Delaware Chancellor Leo E. Strine, Jr. recently sent a message to large stockholders and corporate boards, offering them hope of a more tolerant standard of judicial review for certain transactions with controlling stockholders that are conditioned upon both approval by a functioning special committee of independent directors and the vote of a majority of minority stockholders.

The Chancellor’s decision in In re MFW Shareholders Litigation, C.A. No. 6566-CC (Del. Ch. May 29, 2013) was a first. While Strine himself in an earlier case had expressed support for the standard finally applied in MFW, as his decision acknowledged, language in Delaware Supreme Court decisions could be read as supporting the belief that the more demanding "entire fairness" standard, rather than the more generous business judgment rule, would apply in any merger with a controlling stockholder.

In MFW, however, Strine noted that those decisions did not present the particular fact pattern raised by the transaction before him. There were two critical conditions met in MFW: from the time of the controlling stockholder’s first overture, the transaction was subject to "(i) negotiation and approval by a special committee of independent directors fully empowered to say no, and (ii) approval by an uncoerced, fully informed vote of a majority of the minority investors."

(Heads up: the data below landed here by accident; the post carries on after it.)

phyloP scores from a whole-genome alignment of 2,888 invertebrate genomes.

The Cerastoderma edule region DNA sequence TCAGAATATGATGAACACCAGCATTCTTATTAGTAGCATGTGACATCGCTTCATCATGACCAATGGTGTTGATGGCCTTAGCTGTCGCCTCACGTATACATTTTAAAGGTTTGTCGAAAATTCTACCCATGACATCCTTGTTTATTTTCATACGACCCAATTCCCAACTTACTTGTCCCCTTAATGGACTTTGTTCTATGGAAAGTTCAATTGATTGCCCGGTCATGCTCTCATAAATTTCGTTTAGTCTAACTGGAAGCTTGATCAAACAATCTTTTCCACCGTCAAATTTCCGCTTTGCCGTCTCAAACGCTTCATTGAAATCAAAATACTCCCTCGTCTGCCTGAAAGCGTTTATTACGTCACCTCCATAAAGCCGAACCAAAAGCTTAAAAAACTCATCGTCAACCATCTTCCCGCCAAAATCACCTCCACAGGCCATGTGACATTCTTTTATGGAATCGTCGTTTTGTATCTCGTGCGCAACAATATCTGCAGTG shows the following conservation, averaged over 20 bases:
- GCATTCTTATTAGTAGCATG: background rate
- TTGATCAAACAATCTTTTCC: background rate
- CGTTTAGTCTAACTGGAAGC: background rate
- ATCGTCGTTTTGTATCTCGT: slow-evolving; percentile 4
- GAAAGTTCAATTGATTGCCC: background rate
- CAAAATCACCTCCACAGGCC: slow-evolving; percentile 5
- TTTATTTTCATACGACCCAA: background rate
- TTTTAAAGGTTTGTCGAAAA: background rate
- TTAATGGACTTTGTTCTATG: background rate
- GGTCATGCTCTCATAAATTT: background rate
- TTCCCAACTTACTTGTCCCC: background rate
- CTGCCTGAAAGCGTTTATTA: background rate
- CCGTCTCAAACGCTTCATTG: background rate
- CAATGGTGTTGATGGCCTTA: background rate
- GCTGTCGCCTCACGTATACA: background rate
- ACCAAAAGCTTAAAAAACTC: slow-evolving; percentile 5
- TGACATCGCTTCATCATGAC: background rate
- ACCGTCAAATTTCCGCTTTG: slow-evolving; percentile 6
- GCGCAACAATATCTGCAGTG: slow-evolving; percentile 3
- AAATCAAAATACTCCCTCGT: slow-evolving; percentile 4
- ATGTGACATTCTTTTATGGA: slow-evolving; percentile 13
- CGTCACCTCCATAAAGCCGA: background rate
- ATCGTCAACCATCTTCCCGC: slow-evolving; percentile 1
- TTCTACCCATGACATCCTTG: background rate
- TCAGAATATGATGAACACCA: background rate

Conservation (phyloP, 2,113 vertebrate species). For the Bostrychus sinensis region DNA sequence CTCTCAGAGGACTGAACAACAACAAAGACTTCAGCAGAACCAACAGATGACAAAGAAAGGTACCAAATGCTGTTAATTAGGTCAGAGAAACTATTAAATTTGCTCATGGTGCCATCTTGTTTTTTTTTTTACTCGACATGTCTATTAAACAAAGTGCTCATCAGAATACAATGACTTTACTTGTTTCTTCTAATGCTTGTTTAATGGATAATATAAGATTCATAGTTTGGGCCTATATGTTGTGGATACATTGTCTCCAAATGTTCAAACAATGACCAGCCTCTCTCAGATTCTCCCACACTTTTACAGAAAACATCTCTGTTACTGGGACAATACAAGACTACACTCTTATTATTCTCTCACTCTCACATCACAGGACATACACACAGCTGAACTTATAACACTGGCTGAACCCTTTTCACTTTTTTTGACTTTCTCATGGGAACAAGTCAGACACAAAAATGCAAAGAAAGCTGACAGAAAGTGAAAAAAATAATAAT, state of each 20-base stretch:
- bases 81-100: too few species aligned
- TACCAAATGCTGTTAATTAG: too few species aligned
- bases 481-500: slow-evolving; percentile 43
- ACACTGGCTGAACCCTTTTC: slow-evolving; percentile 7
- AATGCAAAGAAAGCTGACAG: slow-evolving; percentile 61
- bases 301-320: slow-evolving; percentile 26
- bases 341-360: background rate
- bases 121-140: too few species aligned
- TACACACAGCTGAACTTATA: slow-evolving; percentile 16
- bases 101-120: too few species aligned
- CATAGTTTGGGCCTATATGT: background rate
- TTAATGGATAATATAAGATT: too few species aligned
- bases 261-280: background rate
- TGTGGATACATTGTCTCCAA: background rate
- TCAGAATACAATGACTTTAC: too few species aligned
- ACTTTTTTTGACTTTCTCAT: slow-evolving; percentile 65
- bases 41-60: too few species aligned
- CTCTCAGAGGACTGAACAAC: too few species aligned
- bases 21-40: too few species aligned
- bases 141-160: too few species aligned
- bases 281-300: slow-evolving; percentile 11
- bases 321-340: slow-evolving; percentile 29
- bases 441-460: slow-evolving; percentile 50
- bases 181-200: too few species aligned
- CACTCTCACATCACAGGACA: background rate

Where both conditions are met, minority stockholders are sufficiently protected to permit application of the business judgment rule, Strine reasoned.

The Chancellor made clear that this rule is designed to reward controlling stockholders for employing an approach that maximizes protections for minority stockholders. The decision "will provide a strong incentive for controlling stockholders to accord minority investors the transactional structure that respected scholars believe will provide the best protection…"

The benefit held out to corporate directors -- business judgment review -- is clear: if a transaction is subject to the business judgment standard, it will be harder for plaintiffs to get cases to trial, or even past a motion to dismiss, meaning a loss of settlement negotiation leverage for plaintiffs.

The Prior Understanding and Law

Controlling stockholder transactions have typically employed either a special committee of independent directors or a vote of a majority of the minority, but not both. This practice arose following the Delaware Supreme Court’s decision in Kahn v. Lynch Commc’n Sys., 638 A.2d 110, 117 (Del. 1994). There, the court held that if a transaction was either approved by a special committee or a majority of the minority stockholders, the burden of proof on the entire fairness standard would shift from the defendant to the plaintiff. But the standard of review would remain entire fairness, not business judgment.